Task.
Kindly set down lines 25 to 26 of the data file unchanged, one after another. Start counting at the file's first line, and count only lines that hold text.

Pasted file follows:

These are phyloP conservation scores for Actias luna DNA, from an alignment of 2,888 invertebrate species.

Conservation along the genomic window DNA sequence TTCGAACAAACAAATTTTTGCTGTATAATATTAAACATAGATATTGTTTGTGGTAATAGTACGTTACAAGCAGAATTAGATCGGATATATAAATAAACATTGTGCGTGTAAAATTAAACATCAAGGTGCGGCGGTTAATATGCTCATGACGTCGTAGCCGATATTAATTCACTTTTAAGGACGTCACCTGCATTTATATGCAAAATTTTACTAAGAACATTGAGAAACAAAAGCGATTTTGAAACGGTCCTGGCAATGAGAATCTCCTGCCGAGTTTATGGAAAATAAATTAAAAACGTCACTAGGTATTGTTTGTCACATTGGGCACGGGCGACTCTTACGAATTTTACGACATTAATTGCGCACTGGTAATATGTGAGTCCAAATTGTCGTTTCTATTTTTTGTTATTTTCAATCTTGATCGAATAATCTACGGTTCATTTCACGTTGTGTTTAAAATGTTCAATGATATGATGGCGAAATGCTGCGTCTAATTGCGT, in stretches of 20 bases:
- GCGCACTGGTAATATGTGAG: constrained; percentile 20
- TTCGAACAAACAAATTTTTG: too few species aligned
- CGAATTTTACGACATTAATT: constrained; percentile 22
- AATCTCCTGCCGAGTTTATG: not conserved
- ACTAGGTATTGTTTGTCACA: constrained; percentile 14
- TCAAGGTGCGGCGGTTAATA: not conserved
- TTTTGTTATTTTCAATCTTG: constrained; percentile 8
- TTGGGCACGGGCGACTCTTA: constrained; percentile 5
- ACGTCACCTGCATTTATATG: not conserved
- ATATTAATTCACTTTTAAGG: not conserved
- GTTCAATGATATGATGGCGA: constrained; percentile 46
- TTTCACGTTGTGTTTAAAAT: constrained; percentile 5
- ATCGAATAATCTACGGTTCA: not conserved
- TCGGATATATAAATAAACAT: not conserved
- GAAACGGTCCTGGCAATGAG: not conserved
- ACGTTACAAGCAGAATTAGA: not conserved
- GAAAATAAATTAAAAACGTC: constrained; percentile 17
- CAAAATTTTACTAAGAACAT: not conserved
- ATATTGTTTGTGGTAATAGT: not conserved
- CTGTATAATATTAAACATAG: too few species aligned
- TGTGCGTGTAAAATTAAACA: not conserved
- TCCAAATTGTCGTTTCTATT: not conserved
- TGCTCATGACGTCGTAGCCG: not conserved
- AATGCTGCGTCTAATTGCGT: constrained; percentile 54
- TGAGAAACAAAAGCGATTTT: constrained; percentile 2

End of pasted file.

- TGCTCATGACGTCGTAGCCG: not conserved
- AATGCTGCGTCTAATTGCGT: constrained; percentile 54